There was something for everybody as some economic indicators pointed towards the first “green shoots” of recovery while others supported the old saying that “one swallow does not make a summer”

Some economic indicators showed a deceleration in their decline which gave some cause for optimism. On the other hand some continued to surprise the market on the downside as seen in the first quarter US GDP data which came out at -6.1%.

Stock markets bought the idea of recovery and the S&P 500 index headed for the biggest monthly gain since 1991. The optimists in the market for the past two months has been clinging by their fingernails to the data that points in their direction. We would of course all like to see a bottom here but the economic activity is still declining, albeit at a slower pace than towards the end of last year.

Our chief economist wrote this during the week: “We are sticking to our predictions in 2009. The most important one for investors to recognise is that we expect a great deflationary pressure – not in terms of size – but we do expect it to be present in most of the developed countries. Many European countries are going into deflationary territory while some are clinging on to inflation year-on year, but they are getting closer to deflation. We expect this development to continue as the unemployment rate continues higher and as the banking system is force to take more write downs in their loan portfolios.”

“New order indices will be an important place to look for evidence of change in economic activity and so far those are not offering any cause for celebration. Another one would be leading indicators. An especially important one would be if the bank reserves – part of the money supply – that are now piling up in the commercial banks are being used for anything. That would certainly be a turnaround. However, that would surprise me as most of the time when you have a recession the lending activities contract for at least two years in the banking system. So far we have only seen lending activities, at least in the US, contracting for six months, so we expect this will continue for at least 1½ years.”

We feel on basis that buying commodities at this moment in time as an inflation hedge is too early and the deflationary risk is much greater than the opposite.

Crude Oil continued to trade sideways around $50 with the room for manoeuvre being reduced every day. The current range which is defined by trend lines from this year's highs and lows points to a range between $47.50 and $54.70. We advise investors to play the range but feel the downside risk is greater with a chance of a move back to $45.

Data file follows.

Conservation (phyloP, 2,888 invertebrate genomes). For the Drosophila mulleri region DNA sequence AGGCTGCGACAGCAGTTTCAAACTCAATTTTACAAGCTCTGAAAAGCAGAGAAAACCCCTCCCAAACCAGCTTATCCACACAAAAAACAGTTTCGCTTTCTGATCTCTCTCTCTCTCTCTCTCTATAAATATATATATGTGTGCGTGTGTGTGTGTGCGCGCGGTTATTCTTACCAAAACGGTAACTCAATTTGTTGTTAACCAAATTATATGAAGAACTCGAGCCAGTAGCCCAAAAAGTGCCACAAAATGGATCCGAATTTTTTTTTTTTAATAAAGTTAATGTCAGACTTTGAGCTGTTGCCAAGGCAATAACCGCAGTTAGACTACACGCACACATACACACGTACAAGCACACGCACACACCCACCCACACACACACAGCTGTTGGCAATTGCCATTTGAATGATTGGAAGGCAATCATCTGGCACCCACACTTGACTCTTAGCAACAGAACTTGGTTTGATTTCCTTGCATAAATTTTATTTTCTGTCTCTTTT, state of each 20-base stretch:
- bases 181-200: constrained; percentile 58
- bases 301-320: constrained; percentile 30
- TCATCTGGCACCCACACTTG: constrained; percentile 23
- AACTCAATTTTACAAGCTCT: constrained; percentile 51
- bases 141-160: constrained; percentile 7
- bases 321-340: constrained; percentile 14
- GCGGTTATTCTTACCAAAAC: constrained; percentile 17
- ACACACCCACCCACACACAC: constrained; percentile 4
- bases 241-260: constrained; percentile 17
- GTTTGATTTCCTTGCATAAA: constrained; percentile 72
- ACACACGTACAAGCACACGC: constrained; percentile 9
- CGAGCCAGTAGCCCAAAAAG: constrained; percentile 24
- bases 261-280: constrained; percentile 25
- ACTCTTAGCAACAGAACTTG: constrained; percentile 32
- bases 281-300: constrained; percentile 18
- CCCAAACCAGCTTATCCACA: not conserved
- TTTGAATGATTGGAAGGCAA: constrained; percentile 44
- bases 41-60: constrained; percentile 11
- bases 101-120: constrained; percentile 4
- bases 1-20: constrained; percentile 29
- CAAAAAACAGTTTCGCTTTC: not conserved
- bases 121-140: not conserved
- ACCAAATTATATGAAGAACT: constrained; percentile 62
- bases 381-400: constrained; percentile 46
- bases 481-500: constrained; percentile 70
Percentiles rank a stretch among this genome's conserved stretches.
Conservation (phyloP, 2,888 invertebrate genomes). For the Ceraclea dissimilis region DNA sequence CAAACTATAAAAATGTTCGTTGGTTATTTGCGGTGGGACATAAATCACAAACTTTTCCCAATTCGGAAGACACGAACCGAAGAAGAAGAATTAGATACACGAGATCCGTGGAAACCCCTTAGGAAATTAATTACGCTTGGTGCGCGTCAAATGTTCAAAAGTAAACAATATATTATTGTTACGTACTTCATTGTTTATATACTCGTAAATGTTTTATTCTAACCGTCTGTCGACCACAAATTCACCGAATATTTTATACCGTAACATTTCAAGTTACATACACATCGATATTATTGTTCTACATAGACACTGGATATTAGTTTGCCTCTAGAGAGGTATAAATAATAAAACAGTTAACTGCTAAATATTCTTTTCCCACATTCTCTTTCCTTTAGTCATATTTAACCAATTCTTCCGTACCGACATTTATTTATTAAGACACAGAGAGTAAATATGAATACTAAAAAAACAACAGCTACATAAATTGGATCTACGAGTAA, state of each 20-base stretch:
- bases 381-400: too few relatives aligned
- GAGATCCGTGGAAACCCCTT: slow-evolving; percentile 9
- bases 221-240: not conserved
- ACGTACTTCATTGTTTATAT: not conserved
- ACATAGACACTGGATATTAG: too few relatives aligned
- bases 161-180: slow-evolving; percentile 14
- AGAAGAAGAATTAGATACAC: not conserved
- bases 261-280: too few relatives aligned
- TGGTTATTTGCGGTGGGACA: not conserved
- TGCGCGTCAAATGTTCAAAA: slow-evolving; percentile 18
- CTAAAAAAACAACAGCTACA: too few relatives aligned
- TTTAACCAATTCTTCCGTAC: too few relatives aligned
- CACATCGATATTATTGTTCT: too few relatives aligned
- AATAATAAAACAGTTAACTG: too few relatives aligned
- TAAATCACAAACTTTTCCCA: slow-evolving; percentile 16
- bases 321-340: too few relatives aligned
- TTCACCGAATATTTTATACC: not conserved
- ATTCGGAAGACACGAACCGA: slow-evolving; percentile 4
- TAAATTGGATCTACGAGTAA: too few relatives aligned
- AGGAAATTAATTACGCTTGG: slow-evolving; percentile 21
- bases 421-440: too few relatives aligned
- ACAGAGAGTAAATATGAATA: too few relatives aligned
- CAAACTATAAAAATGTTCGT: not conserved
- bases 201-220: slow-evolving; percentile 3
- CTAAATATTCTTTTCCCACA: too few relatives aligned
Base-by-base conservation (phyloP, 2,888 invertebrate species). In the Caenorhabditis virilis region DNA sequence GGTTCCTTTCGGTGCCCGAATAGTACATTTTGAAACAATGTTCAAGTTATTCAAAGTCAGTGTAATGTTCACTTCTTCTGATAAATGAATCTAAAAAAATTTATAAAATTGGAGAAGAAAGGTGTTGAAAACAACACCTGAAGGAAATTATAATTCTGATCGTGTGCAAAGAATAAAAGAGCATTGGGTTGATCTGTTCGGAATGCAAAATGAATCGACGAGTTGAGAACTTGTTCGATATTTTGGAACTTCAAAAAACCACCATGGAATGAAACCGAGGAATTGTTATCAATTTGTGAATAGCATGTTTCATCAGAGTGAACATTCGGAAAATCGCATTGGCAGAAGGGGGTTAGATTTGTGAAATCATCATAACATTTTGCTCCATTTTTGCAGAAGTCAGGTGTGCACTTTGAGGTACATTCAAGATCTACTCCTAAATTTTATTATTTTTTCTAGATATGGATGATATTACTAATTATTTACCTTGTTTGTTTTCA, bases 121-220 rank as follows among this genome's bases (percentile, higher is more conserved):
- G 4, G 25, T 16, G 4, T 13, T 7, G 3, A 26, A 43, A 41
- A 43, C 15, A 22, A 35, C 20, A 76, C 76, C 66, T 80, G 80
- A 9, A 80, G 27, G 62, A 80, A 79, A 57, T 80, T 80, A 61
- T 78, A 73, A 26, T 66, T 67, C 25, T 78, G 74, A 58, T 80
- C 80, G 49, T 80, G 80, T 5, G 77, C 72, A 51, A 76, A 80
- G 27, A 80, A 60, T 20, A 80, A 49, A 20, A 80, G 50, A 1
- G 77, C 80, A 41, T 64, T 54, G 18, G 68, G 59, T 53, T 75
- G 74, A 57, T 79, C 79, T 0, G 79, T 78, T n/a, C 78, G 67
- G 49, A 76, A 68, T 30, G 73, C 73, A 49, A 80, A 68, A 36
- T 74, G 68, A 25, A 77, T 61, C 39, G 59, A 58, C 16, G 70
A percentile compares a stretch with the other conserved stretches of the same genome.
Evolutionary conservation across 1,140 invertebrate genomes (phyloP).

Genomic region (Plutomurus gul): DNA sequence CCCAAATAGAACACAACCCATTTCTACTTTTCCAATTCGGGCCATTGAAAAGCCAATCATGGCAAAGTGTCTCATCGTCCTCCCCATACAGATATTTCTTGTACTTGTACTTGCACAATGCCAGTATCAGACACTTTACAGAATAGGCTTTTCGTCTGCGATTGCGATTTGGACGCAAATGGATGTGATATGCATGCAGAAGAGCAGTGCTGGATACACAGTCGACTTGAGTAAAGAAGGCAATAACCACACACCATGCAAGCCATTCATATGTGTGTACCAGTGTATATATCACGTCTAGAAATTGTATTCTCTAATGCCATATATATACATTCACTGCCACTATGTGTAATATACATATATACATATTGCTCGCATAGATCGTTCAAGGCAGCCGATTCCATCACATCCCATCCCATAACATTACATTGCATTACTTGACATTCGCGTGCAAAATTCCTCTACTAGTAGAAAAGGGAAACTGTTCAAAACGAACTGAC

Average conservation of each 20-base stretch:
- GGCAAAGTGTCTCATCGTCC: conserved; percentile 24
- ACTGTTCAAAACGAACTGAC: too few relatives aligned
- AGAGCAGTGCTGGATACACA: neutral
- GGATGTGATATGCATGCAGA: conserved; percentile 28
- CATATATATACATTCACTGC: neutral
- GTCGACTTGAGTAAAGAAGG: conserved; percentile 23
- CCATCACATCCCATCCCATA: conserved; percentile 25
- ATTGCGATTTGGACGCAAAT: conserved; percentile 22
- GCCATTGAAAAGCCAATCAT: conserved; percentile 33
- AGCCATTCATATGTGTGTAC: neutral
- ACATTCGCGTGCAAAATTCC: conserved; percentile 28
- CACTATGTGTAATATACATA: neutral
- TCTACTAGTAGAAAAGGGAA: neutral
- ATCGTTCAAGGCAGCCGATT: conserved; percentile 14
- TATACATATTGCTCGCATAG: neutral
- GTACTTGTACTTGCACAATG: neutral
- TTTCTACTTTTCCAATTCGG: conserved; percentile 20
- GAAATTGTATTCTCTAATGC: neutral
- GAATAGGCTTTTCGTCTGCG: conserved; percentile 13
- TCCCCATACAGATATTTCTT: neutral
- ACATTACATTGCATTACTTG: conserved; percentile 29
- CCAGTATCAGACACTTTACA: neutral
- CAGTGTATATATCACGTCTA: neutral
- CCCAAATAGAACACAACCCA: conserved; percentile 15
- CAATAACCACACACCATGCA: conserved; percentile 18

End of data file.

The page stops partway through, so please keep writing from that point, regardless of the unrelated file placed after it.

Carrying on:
The outbreak of Swine Flu has already had some impact on travelling and could become more of an issue as we approach the US driving season towards the end of May. For now though these negative news which comes on top the economic crisis has only had a limited impact with rising stock markets and a weaker dollar pulling in the other direction.

Gold were driven lower this week by the rise in global stock markets with the Swine Flu failing to reignite upside momentum. This was the first second straight monthly loss since April 2008 primarily on the back of investor demand drying up as attention has turned to other asset classes.

As mentioned above we would be cautious about using Gold as an inflation hedge expecting deflation to be more of a problem near term. Technically the Gold future for June delivery continues to trade in a downward channel with the range currently being between $865 and $915.

We advise investors to continue to play the range but like Oil feel the downside offers a better reward.

The selloff in Copper over the last two weeks seems to have run its cause with strong demand returning at the $190 level on the July future. Prior to that a month long buying spree from the Chinese State Bureau (STB) drove prices higher and that buying has now become visible as LME registered warehouses in Asia show the lowest inventory levels in four years.

The falling stock piles combined with rising equity markets has somewhat reduced concerns that the economic downturn will reduce demand for metals.

Technically July Copper now seems a decent buy below $200 with a target towards $210 followed by $216 which is 200 day moving average.

US grain and oilseed markets had a roller coaster week first being hurt badly by the outbreak of Swine Flu only to recover strongly as the current planting season has run into delays due to wet weather. Soybeans in addition found support as Argentina once again reduced the size of their estimated production.

Next week could become very interesting for the sector as both Corn and Soybeans are close to important resistance levels. July Corn could break the month long down trend on a move above $417 and could target $447 afterwards. July Soybeans is testing 200 day moving average and a weekly close above 1064, which is trading at the time of writing, could target 1076 and 1135.

Rounding off with the Commodity league table no major changes over the last couple of weeks. Copper is still in front with a return of 50% while Natural Gas stays firmly stuck at the bottom having lost 39% so far in 2009.

Good luck and good trading